An Antidote to Hope

Descent into Night

A review of Descent Into Night by Edem Awumey

Published on March 24, 2018

You may be looking for a bit of literary escapism to lighten the depths of winter, a “fun romp” to distract from the drag. I can say with confidence that Edem Awumey’s Descent into Night does not fit that category. However, if you seek something harrowing and suffused with poetic elegance, this may be the book for you. With a sensual realism that at times bleeds into fantasy, Awumey lays before us the life of West African playwright Ito Baraka. Shifts in tense and voice mark the separation between Ito’s existence in Hull, Quebec, and his deeply tragic past. Phyllis Aronoff and Howard Scott have done an exceptional job translating Awumey’s prose, maintaining a style that is lyrical, yet never overwrought. This is a novel of emotional complexity, of what it means to survive through trauma, and the repercussions of that survival.

Ito returns to Hull from a reading in Quebec City and scribbles feverishly in his notebook, recounting a previous life in an unnamed West African capital city. In his student days, idealistic and naive, he discovered a faith in the power of literature to incite real change in the world. While journalists were being gunned down in the streets, Ito and his friends were “dreaming with eyes open,” envisioning the shape of the country to come. Surely, a series of flyers using quotes from Beckett’s Endgame would more effectively express the absurdity of the political climate than run-of-the-mill sloganeering. And though they knew they were poking the monster with a stick, youthful hubris didn’t allow them to see their powerlessness, the riots that would devour an entire city, or the victims – Ito included – who would arbitrarily be swept up and taken away. The Ito of the present is burdened by the yoke of guilt, dying slowly of alcoholism and leukemia, “playacting at a normal life” with his equally troubled girlfriend, Kimi. And though writing his story resurrects the horned beast that fed on him and those he loved, Ito is compelled to put it onto the page as an act of both redemption and surrender.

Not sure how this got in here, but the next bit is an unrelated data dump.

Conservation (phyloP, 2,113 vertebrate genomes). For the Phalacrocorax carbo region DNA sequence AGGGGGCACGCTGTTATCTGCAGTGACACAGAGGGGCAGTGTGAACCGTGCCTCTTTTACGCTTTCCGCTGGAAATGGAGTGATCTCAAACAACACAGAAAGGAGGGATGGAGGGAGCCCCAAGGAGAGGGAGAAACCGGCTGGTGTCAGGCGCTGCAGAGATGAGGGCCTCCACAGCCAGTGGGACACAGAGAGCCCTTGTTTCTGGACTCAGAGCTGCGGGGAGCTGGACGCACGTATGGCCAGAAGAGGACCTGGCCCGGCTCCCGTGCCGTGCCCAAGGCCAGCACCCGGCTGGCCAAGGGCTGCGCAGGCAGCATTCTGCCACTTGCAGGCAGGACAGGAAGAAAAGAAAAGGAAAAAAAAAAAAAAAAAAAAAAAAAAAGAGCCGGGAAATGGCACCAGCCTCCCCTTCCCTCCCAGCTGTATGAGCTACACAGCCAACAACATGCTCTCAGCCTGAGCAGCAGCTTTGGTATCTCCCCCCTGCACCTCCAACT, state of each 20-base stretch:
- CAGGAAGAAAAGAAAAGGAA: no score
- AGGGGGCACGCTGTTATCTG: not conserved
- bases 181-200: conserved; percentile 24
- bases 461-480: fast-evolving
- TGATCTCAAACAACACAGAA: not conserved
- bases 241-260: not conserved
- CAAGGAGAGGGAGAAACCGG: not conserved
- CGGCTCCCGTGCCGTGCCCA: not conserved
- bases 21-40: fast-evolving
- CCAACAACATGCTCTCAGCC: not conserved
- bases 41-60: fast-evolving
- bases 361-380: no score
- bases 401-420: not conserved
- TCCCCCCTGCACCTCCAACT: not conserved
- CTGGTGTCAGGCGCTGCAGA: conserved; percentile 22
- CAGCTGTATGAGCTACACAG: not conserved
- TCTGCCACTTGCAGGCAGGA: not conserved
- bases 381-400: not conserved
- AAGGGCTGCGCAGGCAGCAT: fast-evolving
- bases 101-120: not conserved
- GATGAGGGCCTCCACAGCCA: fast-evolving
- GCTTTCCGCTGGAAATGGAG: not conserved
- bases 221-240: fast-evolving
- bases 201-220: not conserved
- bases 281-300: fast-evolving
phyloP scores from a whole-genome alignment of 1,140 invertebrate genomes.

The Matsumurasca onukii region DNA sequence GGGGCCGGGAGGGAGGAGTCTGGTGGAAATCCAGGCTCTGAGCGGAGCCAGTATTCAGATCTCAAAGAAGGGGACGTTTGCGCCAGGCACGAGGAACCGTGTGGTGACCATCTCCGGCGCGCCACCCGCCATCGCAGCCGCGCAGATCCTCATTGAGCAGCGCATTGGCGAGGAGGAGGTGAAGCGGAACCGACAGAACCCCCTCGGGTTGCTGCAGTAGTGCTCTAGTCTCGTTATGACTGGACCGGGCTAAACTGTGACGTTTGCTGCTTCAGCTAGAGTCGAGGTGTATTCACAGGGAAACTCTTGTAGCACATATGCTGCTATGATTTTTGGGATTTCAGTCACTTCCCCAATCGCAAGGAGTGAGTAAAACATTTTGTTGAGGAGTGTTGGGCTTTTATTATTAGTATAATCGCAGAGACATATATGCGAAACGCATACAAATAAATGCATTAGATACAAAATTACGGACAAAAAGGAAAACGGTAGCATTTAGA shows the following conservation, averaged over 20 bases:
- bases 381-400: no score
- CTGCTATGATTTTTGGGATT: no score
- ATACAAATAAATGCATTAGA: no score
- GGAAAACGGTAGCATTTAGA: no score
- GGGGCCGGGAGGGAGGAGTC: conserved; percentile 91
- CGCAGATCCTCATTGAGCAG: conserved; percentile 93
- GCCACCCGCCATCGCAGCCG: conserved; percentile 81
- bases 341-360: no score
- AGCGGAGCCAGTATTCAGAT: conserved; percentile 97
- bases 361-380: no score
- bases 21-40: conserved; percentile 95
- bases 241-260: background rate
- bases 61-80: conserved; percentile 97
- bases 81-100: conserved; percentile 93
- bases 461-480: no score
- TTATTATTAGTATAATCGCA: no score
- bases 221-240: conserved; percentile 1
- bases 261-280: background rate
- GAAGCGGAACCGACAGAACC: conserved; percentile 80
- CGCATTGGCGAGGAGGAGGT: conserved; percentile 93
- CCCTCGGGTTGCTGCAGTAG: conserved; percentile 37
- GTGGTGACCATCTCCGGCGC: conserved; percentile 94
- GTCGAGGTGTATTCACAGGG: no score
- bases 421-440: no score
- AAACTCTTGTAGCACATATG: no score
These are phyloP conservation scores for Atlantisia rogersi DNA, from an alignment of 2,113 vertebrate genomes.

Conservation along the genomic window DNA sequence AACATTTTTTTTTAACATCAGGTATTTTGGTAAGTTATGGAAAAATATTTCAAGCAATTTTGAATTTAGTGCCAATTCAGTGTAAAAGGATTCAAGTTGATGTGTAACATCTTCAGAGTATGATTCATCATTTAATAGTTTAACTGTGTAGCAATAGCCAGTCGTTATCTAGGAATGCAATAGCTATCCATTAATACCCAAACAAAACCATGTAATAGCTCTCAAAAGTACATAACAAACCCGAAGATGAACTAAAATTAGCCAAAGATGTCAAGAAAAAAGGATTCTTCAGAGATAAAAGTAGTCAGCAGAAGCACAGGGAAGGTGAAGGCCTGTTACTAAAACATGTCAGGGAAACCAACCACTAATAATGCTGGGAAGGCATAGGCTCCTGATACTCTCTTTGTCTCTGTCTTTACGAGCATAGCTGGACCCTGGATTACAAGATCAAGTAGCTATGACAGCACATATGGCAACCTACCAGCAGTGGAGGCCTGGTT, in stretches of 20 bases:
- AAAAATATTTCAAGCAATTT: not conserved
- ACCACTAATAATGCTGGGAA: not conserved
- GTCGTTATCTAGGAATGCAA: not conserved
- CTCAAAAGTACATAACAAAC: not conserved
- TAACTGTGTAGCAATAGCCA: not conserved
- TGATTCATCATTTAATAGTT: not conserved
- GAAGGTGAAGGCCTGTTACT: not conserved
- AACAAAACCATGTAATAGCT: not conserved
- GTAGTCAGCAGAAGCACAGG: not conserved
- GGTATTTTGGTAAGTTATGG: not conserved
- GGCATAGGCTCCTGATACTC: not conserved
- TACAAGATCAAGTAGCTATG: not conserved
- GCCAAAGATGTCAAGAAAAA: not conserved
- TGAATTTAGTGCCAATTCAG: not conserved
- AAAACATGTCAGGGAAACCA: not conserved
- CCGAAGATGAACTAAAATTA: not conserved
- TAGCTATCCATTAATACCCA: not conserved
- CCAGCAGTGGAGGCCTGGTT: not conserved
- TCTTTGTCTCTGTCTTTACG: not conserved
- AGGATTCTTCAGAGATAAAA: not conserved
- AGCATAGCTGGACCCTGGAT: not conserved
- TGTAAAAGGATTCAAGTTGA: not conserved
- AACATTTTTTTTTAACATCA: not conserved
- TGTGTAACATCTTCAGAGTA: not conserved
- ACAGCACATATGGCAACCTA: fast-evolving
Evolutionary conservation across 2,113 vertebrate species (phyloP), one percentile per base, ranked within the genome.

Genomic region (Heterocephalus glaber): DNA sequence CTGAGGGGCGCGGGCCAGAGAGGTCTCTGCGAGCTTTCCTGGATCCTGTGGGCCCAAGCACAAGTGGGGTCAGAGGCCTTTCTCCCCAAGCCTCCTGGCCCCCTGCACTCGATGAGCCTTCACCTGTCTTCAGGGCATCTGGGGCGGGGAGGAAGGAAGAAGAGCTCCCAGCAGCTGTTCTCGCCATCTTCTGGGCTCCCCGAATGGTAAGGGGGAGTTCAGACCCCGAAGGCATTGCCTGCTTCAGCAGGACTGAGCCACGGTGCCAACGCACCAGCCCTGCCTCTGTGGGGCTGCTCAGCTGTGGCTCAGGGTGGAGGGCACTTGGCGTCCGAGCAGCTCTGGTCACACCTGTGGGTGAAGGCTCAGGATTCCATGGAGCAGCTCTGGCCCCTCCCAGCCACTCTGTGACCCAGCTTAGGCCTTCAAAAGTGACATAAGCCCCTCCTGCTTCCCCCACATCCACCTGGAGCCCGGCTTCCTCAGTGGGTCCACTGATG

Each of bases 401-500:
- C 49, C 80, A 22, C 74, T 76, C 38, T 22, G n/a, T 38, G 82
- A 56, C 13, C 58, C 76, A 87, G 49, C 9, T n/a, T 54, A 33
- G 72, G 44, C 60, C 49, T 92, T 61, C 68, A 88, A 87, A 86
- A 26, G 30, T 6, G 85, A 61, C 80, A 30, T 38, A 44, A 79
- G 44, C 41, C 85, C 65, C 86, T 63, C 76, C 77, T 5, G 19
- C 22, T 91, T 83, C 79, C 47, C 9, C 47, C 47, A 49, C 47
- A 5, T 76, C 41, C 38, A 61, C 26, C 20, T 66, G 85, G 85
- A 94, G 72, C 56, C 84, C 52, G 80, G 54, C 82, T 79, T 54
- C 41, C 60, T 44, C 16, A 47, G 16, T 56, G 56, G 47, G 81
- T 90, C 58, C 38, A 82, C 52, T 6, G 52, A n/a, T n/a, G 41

This is a novel of emotional complexity, of what it means to survive through trauma, and the repercussions of that survival.

Descent Into Night
Edem Awumey
Translated by Phyllis Aronoff and Howard Scott

Mawenzi House

Perhaps the most tragic aspect of this novel is Ito’s love for his blind prison camp cellmate, Koli Lem. Koli the fallen oracle, to whom Ito reads by lamplight, reigniting his passion for the written word. Koli, to whom Ito made love because his beautiful body was “the picture of dignity and noble bearing.” Koli, who risked everything to help Ito escape, who warned him that once he got out, “the people who don’t go crazy are the ones who make music or books.” Ito would spend years after the camp pursuing Koli’s shadow, finding him in a Malian street hawker or a Parisian busker, talking deep into the night with him, deceiving himself about his presence in order to spend just a little more time with him. And while writing would become Ito’s obsession, a way to move forward and his ticket out of the country, it would also be the thing that isolates him from the love of a family and leaves him shivering through the Quebec winters in a musty basement apartment.

Cruelty, degradation, betrayal, regret, grief, and self-pity are just words. But Edem Awumey shows us the ways these abstractions can live and breathe in the bones, blood, and mind of a person, in time poisoning every aspect of their existence. If all of this seems a bit heavy, I can assure you that it is. But there’s an undeniable power pulsing through this novel that rewards those who can see beyond suffering and find beauty. mRb

Author photo by Julie Artacho

Dean Garlick is a fiction writer and photographer living in Montreal.



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